More Than Ever, the Shopping Process Begins at Home
As the way we buy continues to evolve, customers determined to find the best deals for almost everything are researching their purchases online before going to the store. For marketers and brand owners, that means a new mindset on how and when they tempt consumers to buy.
Retailers reliance on in-store marketing – the practice of trying to influence consumers’ buying decisions as they shop – must evolve as the last 6 feet stretches from the queue at the register all the way back to the lounge room. In store marketing traditionally consisted of eye catching product displays, special promotions at the end of the aisle and attention-grabbing packaging on the shelf, but studies are showing established changes to the way consumers research and select their product choice before going into store – even researching which store has the product they have selected.
Dina Howell, chief executive of Saatchi & Saatchi X, an in-store marketing unit of Publicis Groupe SA says; “This isn’t just about cardboard displays anymore—you need to accommodate the way shoppers behave now, and that means online and in stores.”
• It’s been well documented that consumers research expensive products like electronics online, but coming out of the recession, consumers are more scrupulous about researching their everyday products such as diapers and detergent, too. More than a fifth of them also research food and beverages, nearly a third research pet products and 39% research baby products, even though they ultimately tend to buy those products in stores, according to WSL Strategic Retail, a consulting firm.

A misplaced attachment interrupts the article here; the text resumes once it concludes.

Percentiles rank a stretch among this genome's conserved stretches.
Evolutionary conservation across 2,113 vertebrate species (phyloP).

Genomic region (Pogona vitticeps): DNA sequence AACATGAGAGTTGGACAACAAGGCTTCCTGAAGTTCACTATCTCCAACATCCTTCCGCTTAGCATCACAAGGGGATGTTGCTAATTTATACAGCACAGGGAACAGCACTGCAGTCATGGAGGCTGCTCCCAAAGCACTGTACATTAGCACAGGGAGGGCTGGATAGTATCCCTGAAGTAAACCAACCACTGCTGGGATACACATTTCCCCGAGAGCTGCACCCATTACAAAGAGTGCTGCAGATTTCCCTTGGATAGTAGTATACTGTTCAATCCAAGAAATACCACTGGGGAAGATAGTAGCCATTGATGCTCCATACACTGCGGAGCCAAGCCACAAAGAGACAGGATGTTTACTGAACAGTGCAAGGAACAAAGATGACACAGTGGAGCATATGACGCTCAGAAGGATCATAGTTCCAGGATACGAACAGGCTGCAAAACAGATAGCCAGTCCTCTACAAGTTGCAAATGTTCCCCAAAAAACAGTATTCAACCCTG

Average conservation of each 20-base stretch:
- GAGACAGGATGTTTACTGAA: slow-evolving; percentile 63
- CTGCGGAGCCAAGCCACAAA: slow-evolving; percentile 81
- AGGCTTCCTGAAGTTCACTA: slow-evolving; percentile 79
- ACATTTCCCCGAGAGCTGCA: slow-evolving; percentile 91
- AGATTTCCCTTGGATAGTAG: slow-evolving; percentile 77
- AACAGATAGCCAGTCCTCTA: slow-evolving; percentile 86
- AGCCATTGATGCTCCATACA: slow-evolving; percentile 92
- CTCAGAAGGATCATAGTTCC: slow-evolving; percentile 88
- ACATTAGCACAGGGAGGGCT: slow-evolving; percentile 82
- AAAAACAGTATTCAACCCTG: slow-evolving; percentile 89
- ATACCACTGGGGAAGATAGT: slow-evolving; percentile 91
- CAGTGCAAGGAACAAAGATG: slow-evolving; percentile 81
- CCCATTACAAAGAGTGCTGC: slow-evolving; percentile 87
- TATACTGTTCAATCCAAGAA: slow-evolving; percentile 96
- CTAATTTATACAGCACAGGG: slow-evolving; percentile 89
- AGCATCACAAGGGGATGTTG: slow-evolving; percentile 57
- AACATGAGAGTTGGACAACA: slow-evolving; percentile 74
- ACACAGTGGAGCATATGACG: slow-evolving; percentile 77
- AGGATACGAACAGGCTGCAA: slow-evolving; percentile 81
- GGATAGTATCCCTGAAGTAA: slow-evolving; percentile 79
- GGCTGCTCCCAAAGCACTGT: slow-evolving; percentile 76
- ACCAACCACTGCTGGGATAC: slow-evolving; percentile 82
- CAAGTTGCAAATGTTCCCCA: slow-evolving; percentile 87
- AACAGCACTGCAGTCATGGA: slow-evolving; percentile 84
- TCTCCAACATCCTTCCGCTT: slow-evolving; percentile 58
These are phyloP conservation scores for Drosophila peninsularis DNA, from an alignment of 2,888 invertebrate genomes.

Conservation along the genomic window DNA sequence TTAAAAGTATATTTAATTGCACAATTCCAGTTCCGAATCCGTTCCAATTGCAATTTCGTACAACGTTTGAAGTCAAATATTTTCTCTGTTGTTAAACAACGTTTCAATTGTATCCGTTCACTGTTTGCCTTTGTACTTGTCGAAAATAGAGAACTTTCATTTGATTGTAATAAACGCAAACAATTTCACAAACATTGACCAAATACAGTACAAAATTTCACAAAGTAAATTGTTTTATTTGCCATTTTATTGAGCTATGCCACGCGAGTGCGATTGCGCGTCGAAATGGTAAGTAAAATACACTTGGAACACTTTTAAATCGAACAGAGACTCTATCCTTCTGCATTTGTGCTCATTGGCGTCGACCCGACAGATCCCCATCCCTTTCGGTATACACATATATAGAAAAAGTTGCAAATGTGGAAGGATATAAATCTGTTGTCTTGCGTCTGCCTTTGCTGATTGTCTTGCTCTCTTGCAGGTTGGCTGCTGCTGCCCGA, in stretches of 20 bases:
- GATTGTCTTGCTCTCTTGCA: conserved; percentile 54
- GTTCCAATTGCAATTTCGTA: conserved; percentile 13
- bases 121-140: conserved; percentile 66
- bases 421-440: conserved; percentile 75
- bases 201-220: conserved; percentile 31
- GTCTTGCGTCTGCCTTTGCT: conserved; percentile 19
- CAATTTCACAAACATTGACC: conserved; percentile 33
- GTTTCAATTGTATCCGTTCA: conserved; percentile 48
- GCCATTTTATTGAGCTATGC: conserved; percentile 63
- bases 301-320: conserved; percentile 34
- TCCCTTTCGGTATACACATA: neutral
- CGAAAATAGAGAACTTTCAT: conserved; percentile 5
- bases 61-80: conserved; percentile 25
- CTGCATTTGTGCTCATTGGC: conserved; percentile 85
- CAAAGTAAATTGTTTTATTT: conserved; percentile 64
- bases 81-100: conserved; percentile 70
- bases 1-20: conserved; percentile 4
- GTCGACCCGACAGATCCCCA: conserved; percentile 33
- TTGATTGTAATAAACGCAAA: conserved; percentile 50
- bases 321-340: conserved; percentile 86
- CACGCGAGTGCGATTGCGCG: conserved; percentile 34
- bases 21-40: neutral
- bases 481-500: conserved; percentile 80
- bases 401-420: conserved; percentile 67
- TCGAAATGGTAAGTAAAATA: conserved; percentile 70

• Some 62% of shoppers say they search for deals online for at least half of their shopping trips, according to a survey by consulting firm Booz & Co. and trade group Grocery Manufacturers Association.
• About 80% of women say they pay more attention to price on “just about everything,” says Candace Corlett, president of WSL Strategic Retail, citing a WSL shopper survey from last year. That’s up from 64% in 2008, she says.
• Google Inc.’s user queries for local searches (like store locations), coupons, recipes and product reviews have doubled or tripled year on year, says Kevin Kells, Google’s national industry director for consumer-product companies. “Those are just proxies for this more informed, more sophisticated shopper,” he says. “The shopper is saying ‘I can’t really afford to be wrong.’ “
• As consumers are starting to open their wallets, companies are more focused than ever on attracting them during their shopping trips: Post-recession, 83% of consumer-product companies say they plan to increase their investments in shopper marketing over the next three years, while 55% say shopper marketing is their top investment, with spending increases topping 5% annually, according to the Booz & Co. survey.
Retailers who’re not integrating the way they provide information about their products through the online as well as physical retail environment are missing out on being a part of the critical purchase selection cycle.
A great recent article in the Wall Street Journal covers this paradigm changing shift: By Ellen Byron in the Wall Street Journal.
- In-Store Marketing Begins at Home (online.wsj.com)
- Reportlinker Adds The Top-up Shopper Mission 2010; Biscuit & Crackers Focus (prnewswire.com)
- Multichannel precision marketing at the store shelf (econsultancy.com)